Obesity ‘accelerates’ COVID-19 mortality risk amongst ethnic minorities
A stronger association exists between deaths from COVID-19 and obesity in people of Black, South Asian and other ethnic minority groups than in White people, latest research published in the journal Nature Communications demonstrates.
This finding means there was little difference in risk between ethnic groups in lean individuals at low Body Mass Index (BMI). However as BMI levels increased into obesity, Black, South Asian and other ethnic groups were substantially more at risk of dying from COVID-19 than White people.
Therefore those from ethnic minorities who have a higher BMI were most at risk of dying from COVID-19, the research found.
The study was conducted by researchers at the University of Leicester and the Office for National Statistics (ONS). The team examined the national Census information, electronic health records and mortality data (number of deaths) of more than 12 million English adults over 40 years of age who were alive at the start of the pandemic and who had a value of BMI recorded by a GP in the previous 10 years.
Professor Tom Yates, Professor of Physical Activity, Sedentary Behaviour and Health at the University of Leicester, and lead author of the study, said: The increased risks of COVID-19 infection, severe disease and death associated with obesity and ethnicity has been well researched in their own right, but this is the first study to present findings on how the risk of COVID-19 mortality in ethnic minority groups is dependent on BMI, with obesity seeming to magnify the higher risk reported in ethnic minority groups.”
The research was jointly funded by UK Research and Innovation and Health Data Research UK and was supported by the National Institute for Health Research (NIHR) Applied Research Collaboration (ARC) East Midlands and the NIHR Leicester Biomedical Research Centre. It is part of the Data and Connectivity National Core Study, led by Health Data Research UK in partnership with the Office for National Statistics.
These findings highlight the urgent need for more research to get a better understanding as to why ethnicity and obesity are associated with higher COVID-19 mortality.
Professor Kamlesh Khunti, Director of NIHR ARC East Midlands and the Centre for Ethnic Health Research, said: “We are learning more and more about this deadly virus and this study represents another important finding. It highlights the urgent need for more research into the causal relationship between ethnicity and obesity.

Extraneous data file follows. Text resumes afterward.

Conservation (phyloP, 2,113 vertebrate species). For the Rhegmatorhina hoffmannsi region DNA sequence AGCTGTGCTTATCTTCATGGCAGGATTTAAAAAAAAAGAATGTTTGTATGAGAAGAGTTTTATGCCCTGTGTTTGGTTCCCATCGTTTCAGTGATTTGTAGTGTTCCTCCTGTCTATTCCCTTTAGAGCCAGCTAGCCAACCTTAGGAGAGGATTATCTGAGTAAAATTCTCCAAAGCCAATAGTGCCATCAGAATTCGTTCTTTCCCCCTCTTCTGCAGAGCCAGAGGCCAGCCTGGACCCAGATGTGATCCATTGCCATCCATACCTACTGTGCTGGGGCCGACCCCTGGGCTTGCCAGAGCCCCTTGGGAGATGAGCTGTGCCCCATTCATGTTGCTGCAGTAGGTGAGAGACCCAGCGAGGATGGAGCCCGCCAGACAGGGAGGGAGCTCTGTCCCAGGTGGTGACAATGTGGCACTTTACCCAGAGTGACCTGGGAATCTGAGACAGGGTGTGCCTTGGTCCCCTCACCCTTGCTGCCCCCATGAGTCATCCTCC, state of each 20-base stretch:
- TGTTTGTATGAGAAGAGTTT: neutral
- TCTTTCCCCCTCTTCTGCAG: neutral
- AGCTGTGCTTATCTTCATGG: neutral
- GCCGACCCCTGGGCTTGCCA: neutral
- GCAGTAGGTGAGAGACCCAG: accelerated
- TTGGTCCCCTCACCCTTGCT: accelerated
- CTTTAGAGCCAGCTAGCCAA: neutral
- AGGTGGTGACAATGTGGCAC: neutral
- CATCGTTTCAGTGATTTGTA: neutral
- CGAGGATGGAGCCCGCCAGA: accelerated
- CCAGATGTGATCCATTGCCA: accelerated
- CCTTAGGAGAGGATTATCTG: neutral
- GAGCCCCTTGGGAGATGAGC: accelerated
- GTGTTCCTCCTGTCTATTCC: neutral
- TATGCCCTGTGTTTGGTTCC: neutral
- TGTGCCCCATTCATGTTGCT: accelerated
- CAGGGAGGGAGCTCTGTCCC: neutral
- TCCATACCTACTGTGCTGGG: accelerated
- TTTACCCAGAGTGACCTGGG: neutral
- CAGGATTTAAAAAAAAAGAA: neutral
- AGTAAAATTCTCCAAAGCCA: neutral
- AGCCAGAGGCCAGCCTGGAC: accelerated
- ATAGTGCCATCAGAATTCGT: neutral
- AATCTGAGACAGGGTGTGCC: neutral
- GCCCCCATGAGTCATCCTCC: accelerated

“The research gives insights that will allow healthcare professionals and policy makers to put measures in place and create tailored plans to protect people from ethnic minority groups who are overweight or obese and thus try to reduce mortality.”
The study authors note that only 52.4 percent of English adults had their BMI recorded by their GP in the 10 years before the pandemic, therefore the analyses only applies to this cohort within the population. However, the sample size of 12.5 million people over 40 years of age is the largest of its kind looking at obesity and ethnicity as combined risk factors for COVID-19 mortality.
NIHR ARC East Midlands funds vital work to tackle the region’s health and care priorities by speeding up the adoption of research onto the frontline of health and social care. The organisation puts in place evidence-based innovations which seek to drive up standards of care and save time and money.
NIHR ARC East Midlands is hosted by Nottinghamshire Healthcare NHS Foundation Trust and works in collaboration with the East Midlands Academic Health Science Network. It has bases at the University of Leicester and the University of Nottingham.
‘A population-based cohort study of obesity, ethnicity and COVID-19 mortality in 12.6 million English adults’ is published in Nature Communications.